From the Pastor (04.30.21)

One of the classics of Christian philosophical thought is Søren Kierkegaard’s “Purity of Heart Is to Will One Thing.” Kierkegaard was one of the most important Christian mid-nineteenth century thinkers known as existentialists. The book is an extended sermon on “goodness,” and explores the various human attempts at success, dismisses them all, and concludes that the only path to goodness is to seek to know the will of God.

A particularly pertinent passage for our times (and the only part of the book with which many people are familiar) is his analogy regarding worship. He is referring specifically to the sermon, but what he says applies equally to the other parts of the service as well. Please overlook the male-centric language and listen carefully to what he has to say. Its bearing on worship today should become immediately obvious.

Alas, in regard to things spiritual, the foolishness of many is this, that they in the secular sense look upon the speaker as the actor, and the listeners as theatergoers who are to pass judgement upon the artist. But the speaker is not the actor – not in the remotest sense. No, the speaker is the prompter. There are no mere theatergoers present, for each listener will be looking into his own heart. The stage is eternity, and the listener, if he is the true listener (and if he is not, he is at fault) stands before God during the talk. The prompter whispers to the actor what he is to say, but the actor’s repetition of it is the main concern – is the solemn charm of the art. The speaker whispers the word to the listeners. But the main concern is earnestness: that of the listeners by themselves, and to themselves, in the silence before God, may speak to the help of the address. The address is not given for the speaker’s sake, in order that men may praise or blame him. The listener’s repetition of it is what is aimed for. If the speaker has that responsibility for what he whispers, then the listener has an equally great responsibility not to fall short in his task. In the theater, the play is staged before an audience who are called theatergoers; but at the devotional address, God himself is present. In the most earnest sense God is the critical theatergoer, who looks on to see how the lines are spoken and how they are listened to: hence here the customary audience is wanting. The speaker then is the prompter, and the listener stands openly before God. The listener, if I may say so, is the actor, who in all truth acts before God.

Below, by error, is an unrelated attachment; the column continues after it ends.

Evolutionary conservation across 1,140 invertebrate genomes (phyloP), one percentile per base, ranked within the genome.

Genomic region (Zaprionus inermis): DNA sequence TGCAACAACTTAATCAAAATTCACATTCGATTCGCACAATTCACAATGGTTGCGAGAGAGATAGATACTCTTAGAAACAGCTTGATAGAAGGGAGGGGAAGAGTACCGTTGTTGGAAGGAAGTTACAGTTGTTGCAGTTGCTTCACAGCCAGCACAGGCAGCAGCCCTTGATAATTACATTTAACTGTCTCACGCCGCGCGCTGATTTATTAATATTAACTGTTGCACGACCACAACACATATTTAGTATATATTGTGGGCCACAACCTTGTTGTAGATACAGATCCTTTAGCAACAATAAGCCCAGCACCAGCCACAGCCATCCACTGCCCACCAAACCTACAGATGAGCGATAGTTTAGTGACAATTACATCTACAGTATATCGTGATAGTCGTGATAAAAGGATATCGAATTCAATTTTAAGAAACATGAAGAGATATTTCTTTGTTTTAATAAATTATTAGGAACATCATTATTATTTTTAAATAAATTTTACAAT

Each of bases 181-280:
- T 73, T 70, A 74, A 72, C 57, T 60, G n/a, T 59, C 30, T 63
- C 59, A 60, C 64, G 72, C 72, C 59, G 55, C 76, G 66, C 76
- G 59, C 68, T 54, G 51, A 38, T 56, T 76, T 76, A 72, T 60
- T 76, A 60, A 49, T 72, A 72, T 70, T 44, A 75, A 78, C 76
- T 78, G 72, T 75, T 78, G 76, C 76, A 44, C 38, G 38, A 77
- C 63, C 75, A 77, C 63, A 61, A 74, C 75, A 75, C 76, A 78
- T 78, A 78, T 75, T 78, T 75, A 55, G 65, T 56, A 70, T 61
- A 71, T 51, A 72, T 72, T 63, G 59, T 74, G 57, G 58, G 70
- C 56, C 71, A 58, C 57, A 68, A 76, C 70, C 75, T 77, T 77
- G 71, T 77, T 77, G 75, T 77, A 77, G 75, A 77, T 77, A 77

For the past few decades this analogy was often trotted out as a criticism of “contemporary worship” that focused on the “performances” by the preacher and the musicians, with the worshipers as mere spectators. Whether or not that was a fair criticism (I can’t say since I was pretty busy trying to work within another “style” of worship and didn’t have much chance to observe firsthand), it now has relevance for almost all church people as we gradually emerge from a year in which we all “consumed” worship through a medium that more closely resembles “theatergoing” than participatory worship.

Each one of us has had a unique experience of “virtual” worship, but it certainly lent itself to spectating rather than participation. Now that we at Parkway have been able to gather in the parking lot, that tendency may not be as great, but it still doesn’t offer the chance for full-on participation to which we will return. However, both now and in the future, keeping this analogy in mind will pull us into the worship experience.

Remember, first of all, God is watching. That’s not a threat; that’s a comforting assurance. The Heavenly Parent who loves you is gladly receiving your offering of worship. If you keep that in mind, surely it will focus your efforts in the right direction.

Also recognize that those of us who are leading are simply prompters. We are trying to help you grow as a Christian. We place the spiritual food in front of you, but you have to eat it.

And I don’t think you have to worry about whether you are a good actor or a bad actor. You are a child of God. If you ever watched your children in an elementary school play, did you really critique their performance? You were just proud of them for being up there. Same with God.